OMAHA — It’s not often Michael Phelps enters a race as an underdog. It’s not often he looks threatened, or like he has something to prove, or appears to be showing a bit of competitive weakness. But such skepticism gradually crept in before the 200-meter freestyle final at the U.S. Olympic swimming team trials Wednesday night.
And all of it went away in fewer than two minutes — specifically, by the time Phelps out-lunged Ryan Lochte at the wall by just five hundredths of a second. With the narrow victory, Phelps reclaimed his preeminence in the event and made it clear he does not intend to head to the London Summer Games swimming weakly in Lochte’s shadow.
Phelps clocked 1 minute 45.70 seconds as Lochte came home in 1:45.75, ensuring that both men will compete in the event in London. Phelps’s victory came after a resounding defeat Monday to Lochte in the 400 individual medley final — and after posting slower times than Lochte in three preliminary round races.
“Just being able to get in the water and racing is something that motivates me,” said Phelps, who lost in the world championship finals of the event last year to Lochte. “Every time we get in the water, it’s coming down to a touch.”
Wednesday, as some 13,000 fans stood screaming and cheering as if for a touchdown sprint, Phelps and Lochte engaged in such an intense, focused, mano-a-mano duel that they forgot, as Phelps’s Coach Bob Bowman put it later, to swim fast. Lochte took a relaxed approach at the start, so Phelps was content to power into the lead and stay just in front. The two once raced side by side, both waiting until the final length to take off.
“When we’re next to each other, we kind of play cat and mouse,” Phelps said. “We don’t sort of jump out after it. . . . We just put every ounce of effort into the last 50.”
Both said they needed to go out with more urgency in London.
“It was really easy,” Lochte said. “I thought I was going out for the mile. I was just not trying, and then the last 75 it was just like, ‘All right, I’ve got to put it in gear’ — and by that time it was a little too late.”
After the race, as Phelps rushed to the practice pool to prepare for the semifinals of the 200 butterfly later in the evening — he easily qualified for Thursday’s final — teen star Missy Franklin, 17, did what had been expected since she started drawing attention as an overachieving 14-year-old: She clinched a spot on this summer’s U.S. Olympic team.
Franklin roared back from fourth place in the second half of the 100 backstroke final, winning the event in an American-record time of 58.85 seconds as Rachel Bootsma took second in 59.49. Franklin then displayed her usual mix of pure joy and irrepressible excitement.
“I have dreamed about this moment, and I never thought it would come true as a 17-year-old,” she said. “But dreams really come true. Honestly, right now, I’m the happiest girl in America.”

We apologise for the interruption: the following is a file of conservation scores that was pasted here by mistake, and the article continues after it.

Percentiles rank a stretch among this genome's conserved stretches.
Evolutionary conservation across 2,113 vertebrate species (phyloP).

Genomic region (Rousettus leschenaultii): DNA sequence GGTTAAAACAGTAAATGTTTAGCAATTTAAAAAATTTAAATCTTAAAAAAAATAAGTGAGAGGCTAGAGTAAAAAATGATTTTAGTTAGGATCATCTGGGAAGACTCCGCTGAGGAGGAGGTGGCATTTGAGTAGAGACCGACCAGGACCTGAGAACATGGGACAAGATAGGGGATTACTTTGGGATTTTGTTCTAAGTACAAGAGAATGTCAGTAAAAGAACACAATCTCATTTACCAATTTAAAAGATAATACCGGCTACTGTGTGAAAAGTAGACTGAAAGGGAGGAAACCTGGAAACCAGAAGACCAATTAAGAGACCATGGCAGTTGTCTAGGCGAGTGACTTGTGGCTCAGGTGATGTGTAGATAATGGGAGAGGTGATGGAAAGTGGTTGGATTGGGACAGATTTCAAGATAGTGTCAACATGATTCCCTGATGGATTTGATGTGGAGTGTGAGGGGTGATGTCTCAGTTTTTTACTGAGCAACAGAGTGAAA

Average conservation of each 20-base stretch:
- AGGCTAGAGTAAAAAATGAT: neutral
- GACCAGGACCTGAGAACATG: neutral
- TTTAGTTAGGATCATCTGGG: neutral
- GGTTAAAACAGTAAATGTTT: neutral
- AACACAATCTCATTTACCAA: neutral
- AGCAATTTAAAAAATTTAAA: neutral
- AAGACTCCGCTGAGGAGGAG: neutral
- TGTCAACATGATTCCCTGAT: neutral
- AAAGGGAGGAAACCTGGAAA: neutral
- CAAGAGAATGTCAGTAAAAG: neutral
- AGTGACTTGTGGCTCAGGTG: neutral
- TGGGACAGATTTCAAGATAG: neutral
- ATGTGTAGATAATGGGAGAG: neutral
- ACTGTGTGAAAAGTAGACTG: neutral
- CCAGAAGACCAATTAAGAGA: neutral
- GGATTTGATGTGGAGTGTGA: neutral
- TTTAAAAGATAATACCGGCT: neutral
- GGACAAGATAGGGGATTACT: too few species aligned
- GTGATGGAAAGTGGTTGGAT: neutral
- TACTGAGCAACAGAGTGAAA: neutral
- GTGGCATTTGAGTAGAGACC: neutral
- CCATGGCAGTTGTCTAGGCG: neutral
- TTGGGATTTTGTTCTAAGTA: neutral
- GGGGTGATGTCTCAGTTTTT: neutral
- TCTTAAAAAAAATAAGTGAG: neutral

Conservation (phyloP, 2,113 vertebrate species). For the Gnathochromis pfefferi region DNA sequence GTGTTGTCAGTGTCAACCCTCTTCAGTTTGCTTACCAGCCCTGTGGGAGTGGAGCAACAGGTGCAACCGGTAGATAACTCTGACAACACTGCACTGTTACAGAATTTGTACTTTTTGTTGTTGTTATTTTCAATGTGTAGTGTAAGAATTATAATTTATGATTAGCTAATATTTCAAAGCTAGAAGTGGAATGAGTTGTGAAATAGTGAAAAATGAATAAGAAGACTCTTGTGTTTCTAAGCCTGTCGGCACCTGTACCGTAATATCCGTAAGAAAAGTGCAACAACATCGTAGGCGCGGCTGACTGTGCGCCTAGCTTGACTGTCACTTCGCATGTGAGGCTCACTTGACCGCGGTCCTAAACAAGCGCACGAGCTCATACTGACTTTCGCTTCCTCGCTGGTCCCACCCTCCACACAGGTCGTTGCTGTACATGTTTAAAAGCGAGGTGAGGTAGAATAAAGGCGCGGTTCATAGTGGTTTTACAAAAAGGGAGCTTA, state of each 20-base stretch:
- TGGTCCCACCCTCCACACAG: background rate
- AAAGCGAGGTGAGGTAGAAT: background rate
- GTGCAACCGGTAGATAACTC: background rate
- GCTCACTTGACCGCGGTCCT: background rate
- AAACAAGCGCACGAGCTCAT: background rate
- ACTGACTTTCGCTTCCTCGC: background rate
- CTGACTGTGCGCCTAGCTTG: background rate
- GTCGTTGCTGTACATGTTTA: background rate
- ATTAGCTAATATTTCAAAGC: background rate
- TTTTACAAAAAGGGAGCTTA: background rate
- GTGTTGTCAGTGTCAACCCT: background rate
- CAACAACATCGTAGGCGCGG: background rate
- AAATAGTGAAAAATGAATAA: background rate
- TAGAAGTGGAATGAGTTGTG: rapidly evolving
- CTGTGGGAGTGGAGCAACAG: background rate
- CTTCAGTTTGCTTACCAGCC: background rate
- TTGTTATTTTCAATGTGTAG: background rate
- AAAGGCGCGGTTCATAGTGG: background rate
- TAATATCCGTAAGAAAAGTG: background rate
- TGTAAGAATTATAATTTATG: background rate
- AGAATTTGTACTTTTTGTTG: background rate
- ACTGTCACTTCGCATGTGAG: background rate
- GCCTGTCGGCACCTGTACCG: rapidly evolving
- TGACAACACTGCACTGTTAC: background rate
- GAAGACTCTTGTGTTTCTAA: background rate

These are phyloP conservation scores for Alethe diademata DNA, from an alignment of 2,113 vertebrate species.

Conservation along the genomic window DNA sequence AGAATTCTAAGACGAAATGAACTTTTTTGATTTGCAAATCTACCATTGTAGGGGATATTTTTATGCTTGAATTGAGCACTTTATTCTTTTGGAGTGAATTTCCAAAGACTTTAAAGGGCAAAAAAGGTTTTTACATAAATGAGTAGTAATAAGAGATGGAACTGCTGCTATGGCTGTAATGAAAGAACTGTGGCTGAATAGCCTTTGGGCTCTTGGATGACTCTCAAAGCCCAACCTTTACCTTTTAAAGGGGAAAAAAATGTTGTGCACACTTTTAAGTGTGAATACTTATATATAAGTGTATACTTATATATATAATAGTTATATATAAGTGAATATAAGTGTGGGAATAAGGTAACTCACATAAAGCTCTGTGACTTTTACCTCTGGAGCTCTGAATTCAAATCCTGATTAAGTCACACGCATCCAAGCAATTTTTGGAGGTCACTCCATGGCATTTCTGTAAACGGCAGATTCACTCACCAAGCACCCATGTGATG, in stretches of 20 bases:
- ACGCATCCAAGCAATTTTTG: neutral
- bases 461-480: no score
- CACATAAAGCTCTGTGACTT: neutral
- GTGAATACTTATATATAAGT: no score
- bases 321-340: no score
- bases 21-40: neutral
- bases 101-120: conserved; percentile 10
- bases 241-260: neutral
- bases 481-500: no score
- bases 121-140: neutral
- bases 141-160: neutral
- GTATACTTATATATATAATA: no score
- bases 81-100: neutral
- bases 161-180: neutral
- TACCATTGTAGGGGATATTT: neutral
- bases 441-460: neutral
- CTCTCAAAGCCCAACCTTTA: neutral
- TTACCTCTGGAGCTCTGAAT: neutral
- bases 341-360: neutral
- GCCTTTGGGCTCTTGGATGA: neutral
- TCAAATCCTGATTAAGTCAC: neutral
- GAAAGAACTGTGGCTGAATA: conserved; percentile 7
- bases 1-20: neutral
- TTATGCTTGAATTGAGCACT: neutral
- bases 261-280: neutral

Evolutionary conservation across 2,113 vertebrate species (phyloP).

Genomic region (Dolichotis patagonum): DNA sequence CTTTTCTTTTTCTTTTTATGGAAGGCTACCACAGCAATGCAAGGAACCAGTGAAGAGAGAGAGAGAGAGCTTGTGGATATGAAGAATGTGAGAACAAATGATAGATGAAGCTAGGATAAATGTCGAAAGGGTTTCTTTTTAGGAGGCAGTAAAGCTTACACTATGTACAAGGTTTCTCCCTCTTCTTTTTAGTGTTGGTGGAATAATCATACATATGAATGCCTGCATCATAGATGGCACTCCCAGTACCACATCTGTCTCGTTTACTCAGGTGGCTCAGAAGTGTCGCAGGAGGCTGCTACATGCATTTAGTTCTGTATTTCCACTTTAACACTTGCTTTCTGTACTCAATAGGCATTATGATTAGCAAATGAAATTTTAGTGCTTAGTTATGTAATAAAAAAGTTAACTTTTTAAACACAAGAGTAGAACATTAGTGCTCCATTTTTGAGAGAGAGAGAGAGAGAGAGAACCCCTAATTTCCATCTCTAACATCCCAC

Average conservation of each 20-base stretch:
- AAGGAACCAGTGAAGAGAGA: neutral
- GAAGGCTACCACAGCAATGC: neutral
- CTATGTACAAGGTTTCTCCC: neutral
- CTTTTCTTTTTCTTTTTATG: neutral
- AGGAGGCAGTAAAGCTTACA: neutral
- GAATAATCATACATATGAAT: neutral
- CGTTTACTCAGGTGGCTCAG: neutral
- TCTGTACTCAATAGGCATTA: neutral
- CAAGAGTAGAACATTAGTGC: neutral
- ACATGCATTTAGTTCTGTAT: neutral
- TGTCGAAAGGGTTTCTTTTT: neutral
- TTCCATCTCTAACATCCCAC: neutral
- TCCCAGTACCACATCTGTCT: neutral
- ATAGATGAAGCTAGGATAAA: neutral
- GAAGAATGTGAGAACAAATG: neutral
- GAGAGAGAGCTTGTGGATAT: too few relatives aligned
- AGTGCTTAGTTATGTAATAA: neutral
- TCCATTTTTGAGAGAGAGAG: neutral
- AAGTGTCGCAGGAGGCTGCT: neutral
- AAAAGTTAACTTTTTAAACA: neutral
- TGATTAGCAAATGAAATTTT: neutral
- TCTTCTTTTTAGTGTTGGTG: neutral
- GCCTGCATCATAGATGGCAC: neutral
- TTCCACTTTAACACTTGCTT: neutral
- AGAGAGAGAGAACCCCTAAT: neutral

Eleven-time Olympic medal winner Natalie Coughlin finished third in 1:00.06, putting her in jeopardy of failing to qualify for her third Olympic team. Coughlin has just one more shot, in the 100 freestyle.
“Tonight, I gave it my best,” she said. “That’s all you can ask for. . . . It’s not exactly what I was hoping for coming into this. . . . I’m a little bummed, but not nearly as much as everyone is expecting me to be. Walking around the pool deck, people are acting like you’re dying or something.”
Just 20 minutes before the 100 back final, Franklin competed in the semifinals of the 200 freestyle, finishing fifth overall in 1:58.04 as Allison Schmitt, the 400 champion, ran away with the top time (1:55.59). Bethesda’s Katie Ledecky, 15, missed advancing to Thursday’s final by just .02 of a second, posting the ninth-best time (1:58.66).
Franklin said she considered dropping out of the 200 free but wanted to put herself in position to win a spot on the 4x200 relay team. Despite the difficult double, she said, she wasn’t worried when she found herself well behind the leaders at the turn of the 100 back.
“The last 50 is like my specialty,” she said. “I love coming home, seeing the [Olympic] rings on the bottom of the Jumbotron and pushing myself as hard as I can.”
Phelps surely felt the same Wednesday night, finally. He had lost three straight major finals to Lochte, dating from the 2011 world championships in Shanghai.
“We want to be first,” said Lochte’s coach, Gregg Troy. “[When] two of the best ever go head-to-head, they’re both in the prime, one guy is going to win, and one is going to lose. . . . You can’t get comfortable and overconfident at this level.”
In other news, Matt Grevers won the men’s 100 backstroke in 52.08, and Breeja Larson won the women’s 100 breaststroke, finishing in 1:05.92 and topping Rebecca Soni (1:05.99) and Jessica Hardy (1:06.53).